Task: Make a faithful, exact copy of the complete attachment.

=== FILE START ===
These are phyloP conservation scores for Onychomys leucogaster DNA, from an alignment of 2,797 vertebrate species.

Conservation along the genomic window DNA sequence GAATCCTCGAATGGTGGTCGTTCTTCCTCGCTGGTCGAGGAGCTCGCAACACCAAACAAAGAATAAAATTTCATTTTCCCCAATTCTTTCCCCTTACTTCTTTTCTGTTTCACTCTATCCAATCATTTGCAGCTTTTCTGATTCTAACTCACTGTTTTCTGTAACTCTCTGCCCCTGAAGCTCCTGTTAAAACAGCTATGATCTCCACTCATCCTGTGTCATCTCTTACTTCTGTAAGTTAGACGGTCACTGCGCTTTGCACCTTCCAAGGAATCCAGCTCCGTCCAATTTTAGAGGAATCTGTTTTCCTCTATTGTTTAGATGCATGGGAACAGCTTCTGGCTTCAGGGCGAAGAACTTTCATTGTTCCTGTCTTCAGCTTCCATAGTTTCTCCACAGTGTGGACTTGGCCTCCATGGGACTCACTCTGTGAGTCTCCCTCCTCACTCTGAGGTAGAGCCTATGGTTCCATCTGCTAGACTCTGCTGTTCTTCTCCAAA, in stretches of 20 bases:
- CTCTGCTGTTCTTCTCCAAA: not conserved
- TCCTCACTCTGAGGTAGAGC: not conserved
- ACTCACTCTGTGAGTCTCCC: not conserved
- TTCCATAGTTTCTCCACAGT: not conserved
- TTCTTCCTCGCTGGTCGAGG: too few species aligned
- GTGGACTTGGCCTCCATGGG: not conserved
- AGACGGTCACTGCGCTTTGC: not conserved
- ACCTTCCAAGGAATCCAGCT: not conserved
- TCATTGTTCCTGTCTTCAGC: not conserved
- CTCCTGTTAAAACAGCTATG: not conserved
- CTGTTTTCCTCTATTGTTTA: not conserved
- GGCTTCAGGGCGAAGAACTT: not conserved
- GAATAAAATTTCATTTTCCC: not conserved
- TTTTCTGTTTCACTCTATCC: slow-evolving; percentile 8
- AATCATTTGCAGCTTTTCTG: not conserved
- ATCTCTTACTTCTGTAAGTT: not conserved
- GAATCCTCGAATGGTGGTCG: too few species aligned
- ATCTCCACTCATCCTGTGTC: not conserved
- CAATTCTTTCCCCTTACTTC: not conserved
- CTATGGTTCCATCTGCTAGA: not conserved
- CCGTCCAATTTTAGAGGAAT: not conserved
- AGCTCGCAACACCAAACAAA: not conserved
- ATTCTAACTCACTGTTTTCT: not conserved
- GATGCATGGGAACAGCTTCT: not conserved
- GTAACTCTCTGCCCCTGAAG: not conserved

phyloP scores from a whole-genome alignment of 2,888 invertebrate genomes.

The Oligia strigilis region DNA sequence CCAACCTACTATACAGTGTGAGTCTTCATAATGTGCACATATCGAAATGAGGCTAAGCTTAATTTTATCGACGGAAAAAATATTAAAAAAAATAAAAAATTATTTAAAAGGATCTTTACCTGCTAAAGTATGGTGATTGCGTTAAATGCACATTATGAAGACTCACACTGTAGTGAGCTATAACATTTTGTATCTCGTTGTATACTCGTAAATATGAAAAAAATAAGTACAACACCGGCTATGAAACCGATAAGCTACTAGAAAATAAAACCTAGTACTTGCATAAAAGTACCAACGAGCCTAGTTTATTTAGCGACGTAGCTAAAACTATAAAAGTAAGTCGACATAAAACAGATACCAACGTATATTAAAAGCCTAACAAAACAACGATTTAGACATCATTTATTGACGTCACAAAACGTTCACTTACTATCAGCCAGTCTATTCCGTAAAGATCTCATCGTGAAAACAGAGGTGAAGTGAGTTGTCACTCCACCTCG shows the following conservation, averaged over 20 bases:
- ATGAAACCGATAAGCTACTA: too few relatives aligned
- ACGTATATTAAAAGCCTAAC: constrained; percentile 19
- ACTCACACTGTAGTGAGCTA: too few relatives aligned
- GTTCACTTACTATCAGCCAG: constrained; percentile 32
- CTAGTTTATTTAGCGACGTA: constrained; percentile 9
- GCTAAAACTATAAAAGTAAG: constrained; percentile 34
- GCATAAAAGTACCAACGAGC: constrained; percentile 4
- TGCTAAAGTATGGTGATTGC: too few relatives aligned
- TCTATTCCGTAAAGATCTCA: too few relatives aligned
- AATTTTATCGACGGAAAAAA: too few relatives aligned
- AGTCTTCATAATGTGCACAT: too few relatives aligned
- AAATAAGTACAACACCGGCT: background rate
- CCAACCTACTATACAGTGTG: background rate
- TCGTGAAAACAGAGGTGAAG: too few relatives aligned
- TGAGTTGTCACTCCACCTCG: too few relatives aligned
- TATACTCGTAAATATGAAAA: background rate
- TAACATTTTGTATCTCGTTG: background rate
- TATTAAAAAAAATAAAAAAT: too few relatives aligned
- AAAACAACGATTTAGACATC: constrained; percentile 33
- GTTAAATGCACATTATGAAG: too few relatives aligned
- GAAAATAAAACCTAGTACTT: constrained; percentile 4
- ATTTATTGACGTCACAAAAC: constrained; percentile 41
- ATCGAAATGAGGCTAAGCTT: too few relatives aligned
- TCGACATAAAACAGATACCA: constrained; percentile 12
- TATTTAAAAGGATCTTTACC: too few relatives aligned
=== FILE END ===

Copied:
These are phyloP conservation scores for Onychomys leucogaster DNA, from an alignment of 2,797 vertebrate species.

Conservation along the genomic window DNA sequence GAATCCTCGAATGGTGGTCGTTCTTCCTCGCTGGTCGAGGAGCTCGCAACACCAAACAAAGAATAAAATTTCATTTTCCCCAATTCTTTCCCCTTACTTCTTTTCTGTTTCACTCTATCCAATCATTTGCAGCTTTTCTGATTCTAACTCACTGTTTTCTGTAACTCTCTGCCCCTGAAGCTCCTGTTAAAACAGCTATGATCTCCACTCATCCTGTGTCATCTCTTACTTCTGTAAGTTAGACGGTCACTGCGCTTTGCACCTTCCAAGGAATCCAGCTCCGTCCAATTTTAGAGGAATCTGTTTTCCTCTATTGTTTAGATGCATGGGAACAGCTTCTGGCTTCAGGGCGAAGAACTTTCATTGTTCCTGTCTTCAGCTTCCATAGTTTCTCCACAGTGTGGACTTGGCCTCCATGGGACTCACTCTGTGAGTCTCCCTCCTCACTCTGAGGTAGAGCCTATGGTTCCATCTGCTAGACTCTGCTGTTCTTCTCCAAA, in stretches of 20 bases:
- CTCTGCTGTTCTTCTCCAAA: not conserved
- TCCTCACTCTGAGGTAGAGC: not conserved
- ACTCACTCTGTGAGTCTCCC: not conserved
- TTCCATAGTTTCTCCACAGT: not conserved
- TTCTTCCTCGCTGGTCGAGG: too few species aligned
- GTGGACTTGGCCTCCATGGG: not conserved
- AGACGGTCACTGCGCTTTGC: not conserved
- ACCTTCCAAGGAATCCAGCT: not conserved
- TCATTGTTCCTGTCTTCAGC: not conserved
- CTCCTGTTAAAACAGCTATG: not conserved
- CTGTTTTCCTCTATTGTTTA: not conserved
- GGCTTCAGGGCGAAGAACTT: not conserved
- GAATAAAATTTCATTTTCCC: not conserved
- TTTTCTGTTTCACTCTATCC: slow-evolving; percentile 8
- AATCATTTGCAGCTTTTCTG: not conserved
- ATCTCTTACTTCTGTAAGTT: not conserved
- GAATCCTCGAATGGTGGTCG: too few species aligned
- ATCTCCACTCATCCTGTGTC: not conserved
- CAATTCTTTCCCCTTACTTC: not conserved
- CTATGGTTCCATCTGCTAGA: not conserved
- CCGTCCAATTTTAGAGGAAT: not conserved
- AGCTCGCAACACCAAACAAA: not conserved
- ATTCTAACTCACTGTTTTCT: not conserved
- GATGCATGGGAACAGCTTCT: not conserved
- GTAACTCTCTGCCCCTGAAG: not conserved

phyloP scores from a whole-genome alignment of 2,888 invertebrate genomes.

The Oligia strigilis region DNA sequence CCAACCTACTATACAGTGTGAGTCTTCATAATGTGCACATATCGAAATGAGGCTAAGCTTAATTTTATCGACGGAAAAAATATTAAAAAAAATAAAAAATTATTTAAAAGGATCTTTACCTGCTAAAGTATGGTGATTGCGTTAAATGCACATTATGAAGACTCACACTGTAGTGAGCTATAACATTTTGTATCTCGTTGTATACTCGTAAATATGAAAAAAATAAGTACAACACCGGCTATGAAACCGATAAGCTACTAGAAAATAAAACCTAGTACTTGCATAAAAGTACCAACGAGCCTAGTTTATTTAGCGACGTAGCTAAAACTATAAAAGTAAGTCGACATAAAACAGATACCAACGTATATTAAAAGCCTAACAAAACAACGATTTAGACATCATTTATTGACGTCACAAAACGTTCACTTACTATCAGCCAGTCTATTCCGTAAAGATCTCATCGTGAAAACAGAGGTGAAGTGAGTTGTCACTCCACCTCG shows the following conservation, averaged over 20 bases:
- ATGAAACCGATAAGCTACTA: too few relatives aligned
- ACGTATATTAAAAGCCTAAC: constrained; percentile 19
- ACTCACACTGTAGTGAGCTA: too few relatives aligned
- GTTCACTTACTATCAGCCAG: constrained; percentile 32
- CTAGTTTATTTAGCGACGTA: constrained; percentile 9
- GCTAAAACTATAAAAGTAAG: constrained; percentile 34
- GCATAAAAGTACCAACGAGC: constrained; percentile 4
- TGCTAAAGTATGGTGATTGC: too few relatives aligned
- TCTATTCCGTAAAGATCTCA: too few relatives aligned
- AATTTTATCGACGGAAAAAA: too few relatives aligned
- AGTCTTCATAATGTGCACAT: too few relatives aligned
- AAATAAGTACAACACCGGCT: background rate
- CCAACCTACTATACAGTGTG: background rate
- TCGTGAAAACAGAGGTGAAG: too few relatives aligned
- TGAGTTGTCACTCCACCTCG: too few relatives aligned
- TATACTCGTAAATATGAAAA: background rate
- TAACATTTTGTATCTCGTTG: background rate
- TATTAAAAAAAATAAAAAAT: too few relatives aligned
- AAAACAACGATTTAGACATC: constrained; percentile 33
- GTTAAATGCACATTATGAAG: too few relatives aligned
- GAAAATAAAACCTAGTACTT: constrained; percentile 4
- ATTTATTGACGTCACAAAAC: constrained; percentile 41
- ATCGAAATGAGGCTAAGCTT: too few relatives aligned
- TCGACATAAAACAGATACCA: constrained; percentile 12
- TATTTAAAAGGATCTTTACC: too few relatives aligned